How 3 Innovative Startups Plan to Grow Through Mentoring
Starting a business can be risky, stressful and, at times, downright scary. For all of the passion and glory of entrepreneurship, there are also a lot of unknown variables that business owners need to wrap their heads around to become successful.
When Entrepreneur and Staples mined the 2016 Entrepreneur 360™ list this year to come up with a list of 10 Startups to Watch, one of the main objectives was to provide these up-and-coming owners with the tools they need to take their ventures to the next level.
In addition to receiving gift cards and marketing services from Staples, the top three honorees on the list were matched with some of the brightest minds in business to serve as mentors—providing advice, guidance, and direction. The startups—The Town Kitchen, Bitsbox, and Leesa Sleep—have already begun reaping the rewards of their mentoring relationships.
Here’s a look at how these exciting new companies plan on putting their mentoring to good use.
The Town Kitchen: Simplifying Legal and Accounting
Oakland, Calif.-based The Town Kitchen was founded by sisters Sabrina and Tara Mutukisna along with executive chef Jefferson Sevilla in 2015. Their idea is a commendable one: To foster community through local food.
The Town Kitchen prepares and delivers locally sourced, chef-prepared lunches. It hires, trains and mentors under-served youth to learn career skills with chefs and entrepreneurs.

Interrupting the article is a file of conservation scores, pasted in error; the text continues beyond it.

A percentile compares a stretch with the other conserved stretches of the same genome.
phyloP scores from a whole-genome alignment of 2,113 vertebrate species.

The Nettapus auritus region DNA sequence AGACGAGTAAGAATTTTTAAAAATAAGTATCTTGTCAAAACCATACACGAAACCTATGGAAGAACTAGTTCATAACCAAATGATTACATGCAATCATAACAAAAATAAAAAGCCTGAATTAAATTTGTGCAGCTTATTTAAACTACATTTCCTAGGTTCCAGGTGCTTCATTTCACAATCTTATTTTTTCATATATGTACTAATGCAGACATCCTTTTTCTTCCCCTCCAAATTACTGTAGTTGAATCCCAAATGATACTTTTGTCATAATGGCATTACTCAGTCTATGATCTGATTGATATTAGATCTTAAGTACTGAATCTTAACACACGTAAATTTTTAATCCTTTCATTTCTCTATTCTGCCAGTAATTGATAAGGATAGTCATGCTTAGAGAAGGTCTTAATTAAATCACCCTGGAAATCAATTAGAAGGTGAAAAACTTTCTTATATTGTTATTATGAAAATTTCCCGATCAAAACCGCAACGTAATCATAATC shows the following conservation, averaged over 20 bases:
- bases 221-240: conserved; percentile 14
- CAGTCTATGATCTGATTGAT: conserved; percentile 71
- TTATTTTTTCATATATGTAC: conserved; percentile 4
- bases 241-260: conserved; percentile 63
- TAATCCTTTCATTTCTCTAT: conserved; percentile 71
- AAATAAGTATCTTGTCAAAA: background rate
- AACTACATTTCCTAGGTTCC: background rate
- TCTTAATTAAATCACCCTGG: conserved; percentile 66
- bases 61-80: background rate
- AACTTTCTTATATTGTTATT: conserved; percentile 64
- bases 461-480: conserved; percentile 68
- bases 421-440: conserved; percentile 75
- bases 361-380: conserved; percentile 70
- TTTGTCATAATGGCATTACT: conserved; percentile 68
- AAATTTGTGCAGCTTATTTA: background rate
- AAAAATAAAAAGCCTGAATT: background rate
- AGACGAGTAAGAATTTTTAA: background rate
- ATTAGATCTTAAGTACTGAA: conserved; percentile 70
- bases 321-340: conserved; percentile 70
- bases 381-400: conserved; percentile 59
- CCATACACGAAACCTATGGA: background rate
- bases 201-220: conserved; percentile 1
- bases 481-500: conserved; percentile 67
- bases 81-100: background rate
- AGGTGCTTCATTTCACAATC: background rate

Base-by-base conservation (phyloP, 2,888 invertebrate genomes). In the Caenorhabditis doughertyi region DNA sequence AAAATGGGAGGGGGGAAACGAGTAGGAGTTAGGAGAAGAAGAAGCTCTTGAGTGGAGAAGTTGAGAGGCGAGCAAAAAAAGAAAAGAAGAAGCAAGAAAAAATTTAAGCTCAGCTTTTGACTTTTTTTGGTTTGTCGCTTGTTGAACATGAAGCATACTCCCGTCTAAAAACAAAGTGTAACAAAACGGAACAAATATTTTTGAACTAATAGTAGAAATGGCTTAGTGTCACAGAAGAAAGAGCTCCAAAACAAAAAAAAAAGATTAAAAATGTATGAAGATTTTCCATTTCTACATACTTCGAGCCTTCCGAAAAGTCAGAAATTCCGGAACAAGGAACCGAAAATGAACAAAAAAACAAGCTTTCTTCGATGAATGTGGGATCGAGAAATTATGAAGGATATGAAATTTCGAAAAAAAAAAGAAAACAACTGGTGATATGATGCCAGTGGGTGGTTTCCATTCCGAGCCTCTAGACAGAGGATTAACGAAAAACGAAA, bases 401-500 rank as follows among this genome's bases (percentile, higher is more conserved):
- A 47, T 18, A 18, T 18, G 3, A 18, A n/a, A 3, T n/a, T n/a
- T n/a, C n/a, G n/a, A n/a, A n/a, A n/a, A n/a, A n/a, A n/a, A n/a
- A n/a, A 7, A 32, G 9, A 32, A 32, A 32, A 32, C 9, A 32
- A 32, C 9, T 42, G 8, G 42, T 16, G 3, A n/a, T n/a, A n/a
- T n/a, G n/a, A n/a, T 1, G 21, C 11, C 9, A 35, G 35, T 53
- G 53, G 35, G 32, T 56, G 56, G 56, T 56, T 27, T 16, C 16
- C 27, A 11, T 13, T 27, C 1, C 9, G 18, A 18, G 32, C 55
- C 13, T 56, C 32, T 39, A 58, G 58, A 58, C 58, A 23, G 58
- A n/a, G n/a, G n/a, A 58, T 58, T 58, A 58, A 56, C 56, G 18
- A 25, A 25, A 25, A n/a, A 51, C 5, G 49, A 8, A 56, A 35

Having an admirable mission is one thing. In order to become a sustainable venture, the founders need to know their numbers and maintain diligent bookkeeping, as well as have the business structure that best suits what they do. That’s where longtime accountant and attorney Mark Kohler comes in. As The Town Kitchen’s mentor, Kohler is working to streamline their accounting processes and help simplify the legalese that comes with starting a business.
“Our experience with multiple accounting contractors and accounting platforms has wasted time, money and energy,” admits co-founder and CEO Sabrina Mutukisna. “I'm most excited because Mark is an expert and can anticipate areas that may impact The Town Kitchen's growth down the road.”
“In a large city, it’s easy to get caught up in the large company/public company mentality of capitalization and growth, when at the end of the day it’s a small-business owner that needs to make profit and keep it simple,” Kohler says. “I want to help Sabrina simplify the ownership of her company, her accounting systems, and improve the tax planning for when profit hits.”
Bitsbox: Product Refinement
Scott Lininger and Aidan Chopra are two dads who worked together for years at Google. As tech-minded parents, they wanted to create something to make learning programming fun for kids of all ages.
And so, Bitsbox was born. Founded in 2014 in Boulder, Colo., Lininger and Chopra came up with a monthly subscription box and website that teaches kids about computer programming.